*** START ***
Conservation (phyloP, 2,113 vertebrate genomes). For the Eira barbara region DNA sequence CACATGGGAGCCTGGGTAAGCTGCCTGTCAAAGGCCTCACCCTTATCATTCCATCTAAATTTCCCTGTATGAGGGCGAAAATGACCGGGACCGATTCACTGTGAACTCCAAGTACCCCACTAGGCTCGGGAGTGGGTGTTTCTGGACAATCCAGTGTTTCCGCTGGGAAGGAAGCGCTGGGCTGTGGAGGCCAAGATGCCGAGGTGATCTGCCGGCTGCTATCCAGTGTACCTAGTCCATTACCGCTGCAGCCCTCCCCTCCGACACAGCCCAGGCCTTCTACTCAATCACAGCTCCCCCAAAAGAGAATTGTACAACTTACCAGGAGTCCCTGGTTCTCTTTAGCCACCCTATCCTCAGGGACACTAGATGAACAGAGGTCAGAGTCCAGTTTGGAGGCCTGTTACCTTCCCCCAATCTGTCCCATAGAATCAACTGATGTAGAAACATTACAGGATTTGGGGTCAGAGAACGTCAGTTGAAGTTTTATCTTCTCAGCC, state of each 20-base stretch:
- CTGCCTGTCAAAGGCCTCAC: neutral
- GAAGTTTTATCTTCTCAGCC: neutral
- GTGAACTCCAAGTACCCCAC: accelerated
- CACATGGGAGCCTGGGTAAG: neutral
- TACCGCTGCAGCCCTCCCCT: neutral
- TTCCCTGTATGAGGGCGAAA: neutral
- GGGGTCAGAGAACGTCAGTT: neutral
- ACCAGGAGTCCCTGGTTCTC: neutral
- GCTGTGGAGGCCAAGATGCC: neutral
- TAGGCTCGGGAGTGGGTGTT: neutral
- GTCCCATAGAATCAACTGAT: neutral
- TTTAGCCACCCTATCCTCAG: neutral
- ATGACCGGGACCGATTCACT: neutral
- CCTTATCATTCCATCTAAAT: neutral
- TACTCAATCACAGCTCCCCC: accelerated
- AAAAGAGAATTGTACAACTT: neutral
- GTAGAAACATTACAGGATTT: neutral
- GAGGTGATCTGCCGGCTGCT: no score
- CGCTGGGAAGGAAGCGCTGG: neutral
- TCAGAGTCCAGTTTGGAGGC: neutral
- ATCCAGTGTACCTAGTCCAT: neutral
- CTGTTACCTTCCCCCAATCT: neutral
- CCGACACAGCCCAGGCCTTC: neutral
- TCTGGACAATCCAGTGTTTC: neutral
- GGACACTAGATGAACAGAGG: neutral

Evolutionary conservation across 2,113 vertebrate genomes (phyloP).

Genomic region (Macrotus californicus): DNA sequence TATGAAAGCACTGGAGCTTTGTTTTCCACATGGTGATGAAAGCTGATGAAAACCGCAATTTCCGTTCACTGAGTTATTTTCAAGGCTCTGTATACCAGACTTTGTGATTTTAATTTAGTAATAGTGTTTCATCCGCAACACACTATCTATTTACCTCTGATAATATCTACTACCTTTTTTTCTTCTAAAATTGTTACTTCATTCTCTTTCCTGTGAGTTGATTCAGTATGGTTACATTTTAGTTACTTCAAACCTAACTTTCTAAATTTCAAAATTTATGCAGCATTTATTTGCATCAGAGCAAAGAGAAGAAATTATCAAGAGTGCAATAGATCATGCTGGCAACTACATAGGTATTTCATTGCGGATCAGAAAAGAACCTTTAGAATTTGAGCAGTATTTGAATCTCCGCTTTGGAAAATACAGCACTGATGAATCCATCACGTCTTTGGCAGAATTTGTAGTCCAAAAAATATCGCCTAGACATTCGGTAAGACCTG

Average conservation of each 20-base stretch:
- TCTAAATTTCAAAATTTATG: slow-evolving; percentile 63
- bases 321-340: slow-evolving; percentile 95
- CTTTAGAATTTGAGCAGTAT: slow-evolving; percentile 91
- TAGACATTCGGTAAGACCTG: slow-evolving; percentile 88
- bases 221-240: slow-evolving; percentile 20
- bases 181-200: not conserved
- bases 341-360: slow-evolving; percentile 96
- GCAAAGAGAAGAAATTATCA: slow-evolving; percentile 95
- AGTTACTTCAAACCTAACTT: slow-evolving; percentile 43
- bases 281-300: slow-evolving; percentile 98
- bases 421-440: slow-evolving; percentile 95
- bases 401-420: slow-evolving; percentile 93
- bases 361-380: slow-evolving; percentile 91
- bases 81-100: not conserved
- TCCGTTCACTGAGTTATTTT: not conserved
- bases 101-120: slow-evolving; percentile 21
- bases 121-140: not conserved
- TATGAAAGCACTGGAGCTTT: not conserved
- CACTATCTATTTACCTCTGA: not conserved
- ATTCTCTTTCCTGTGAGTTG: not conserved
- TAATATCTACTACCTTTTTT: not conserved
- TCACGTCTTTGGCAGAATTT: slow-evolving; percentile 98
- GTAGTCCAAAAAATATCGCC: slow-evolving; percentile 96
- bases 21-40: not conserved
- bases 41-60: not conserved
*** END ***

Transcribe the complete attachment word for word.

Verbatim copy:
Conservation (phyloP, 2,113 vertebrate genomes). For the Eira barbara region DNA sequence CACATGGGAGCCTGGGTAAGCTGCCTGTCAAAGGCCTCACCCTTATCATTCCATCTAAATTTCCCTGTATGAGGGCGAAAATGACCGGGACCGATTCACTGTGAACTCCAAGTACCCCACTAGGCTCGGGAGTGGGTGTTTCTGGACAATCCAGTGTTTCCGCTGGGAAGGAAGCGCTGGGCTGTGGAGGCCAAGATGCCGAGGTGATCTGCCGGCTGCTATCCAGTGTACCTAGTCCATTACCGCTGCAGCCCTCCCCTCCGACACAGCCCAGGCCTTCTACTCAATCACAGCTCCCCCAAAAGAGAATTGTACAACTTACCAGGAGTCCCTGGTTCTCTTTAGCCACCCTATCCTCAGGGACACTAGATGAACAGAGGTCAGAGTCCAGTTTGGAGGCCTGTTACCTTCCCCCAATCTGTCCCATAGAATCAACTGATGTAGAAACATTACAGGATTTGGGGTCAGAGAACGTCAGTTGAAGTTTTATCTTCTCAGCC, state of each 20-base stretch:
- CTGCCTGTCAAAGGCCTCAC: neutral
- GAAGTTTTATCTTCTCAGCC: neutral
- GTGAACTCCAAGTACCCCAC: accelerated
- CACATGGGAGCCTGGGTAAG: neutral
- TACCGCTGCAGCCCTCCCCT: neutral
- TTCCCTGTATGAGGGCGAAA: neutral
- GGGGTCAGAGAACGTCAGTT: neutral
- ACCAGGAGTCCCTGGTTCTC: neutral
- GCTGTGGAGGCCAAGATGCC: neutral
- TAGGCTCGGGAGTGGGTGTT: neutral
- GTCCCATAGAATCAACTGAT: neutral
- TTTAGCCACCCTATCCTCAG: neutral
- ATGACCGGGACCGATTCACT: neutral
- CCTTATCATTCCATCTAAAT: neutral
- TACTCAATCACAGCTCCCCC: accelerated
- AAAAGAGAATTGTACAACTT: neutral
- GTAGAAACATTACAGGATTT: neutral
- GAGGTGATCTGCCGGCTGCT: no score
- CGCTGGGAAGGAAGCGCTGG: neutral
- TCAGAGTCCAGTTTGGAGGC: neutral
- ATCCAGTGTACCTAGTCCAT: neutral
- CTGTTACCTTCCCCCAATCT: neutral
- CCGACACAGCCCAGGCCTTC: neutral
- TCTGGACAATCCAGTGTTTC: neutral
- GGACACTAGATGAACAGAGG: neutral

Evolutionary conservation across 2,113 vertebrate genomes (phyloP).

Genomic region (Macrotus californicus): DNA sequence TATGAAAGCACTGGAGCTTTGTTTTCCACATGGTGATGAAAGCTGATGAAAACCGCAATTTCCGTTCACTGAGTTATTTTCAAGGCTCTGTATACCAGACTTTGTGATTTTAATTTAGTAATAGTGTTTCATCCGCAACACACTATCTATTTACCTCTGATAATATCTACTACCTTTTTTTCTTCTAAAATTGTTACTTCATTCTCTTTCCTGTGAGTTGATTCAGTATGGTTACATTTTAGTTACTTCAAACCTAACTTTCTAAATTTCAAAATTTATGCAGCATTTATTTGCATCAGAGCAAAGAGAAGAAATTATCAAGAGTGCAATAGATCATGCTGGCAACTACATAGGTATTTCATTGCGGATCAGAAAAGAACCTTTAGAATTTGAGCAGTATTTGAATCTCCGCTTTGGAAAATACAGCACTGATGAATCCATCACGTCTTTGGCAGAATTTGTAGTCCAAAAAATATCGCCTAGACATTCGGTAAGACCTG

Average conservation of each 20-base stretch:
- TCTAAATTTCAAAATTTATG: slow-evolving; percentile 63
- bases 321-340: slow-evolving; percentile 95
- CTTTAGAATTTGAGCAGTAT: slow-evolving; percentile 91
- TAGACATTCGGTAAGACCTG: slow-evolving; percentile 88
- bases 221-240: slow-evolving; percentile 20
- bases 181-200: not conserved
- bases 341-360: slow-evolving; percentile 96
- GCAAAGAGAAGAAATTATCA: slow-evolving; percentile 95
- AGTTACTTCAAACCTAACTT: slow-evolving; percentile 43
- bases 281-300: slow-evolving; percentile 98
- bases 421-440: slow-evolving; percentile 95
- bases 401-420: slow-evolving; percentile 93
- bases 361-380: slow-evolving; percentile 91
- bases 81-100: not conserved
- TCCGTTCACTGAGTTATTTT: not conserved
- bases 101-120: slow-evolving; percentile 21
- bases 121-140: not conserved
- TATGAAAGCACTGGAGCTTT: not conserved
- CACTATCTATTTACCTCTGA: not conserved
- ATTCTCTTTCCTGTGAGTTG: not conserved
- TAATATCTACTACCTTTTTT: not conserved
- TCACGTCTTTGGCAGAATTT: slow-evolving; percentile 98
- GTAGTCCAAAAAATATCGCC: slow-evolving; percentile 96
- bases 21-40: not conserved
- bases 41-60: not conserved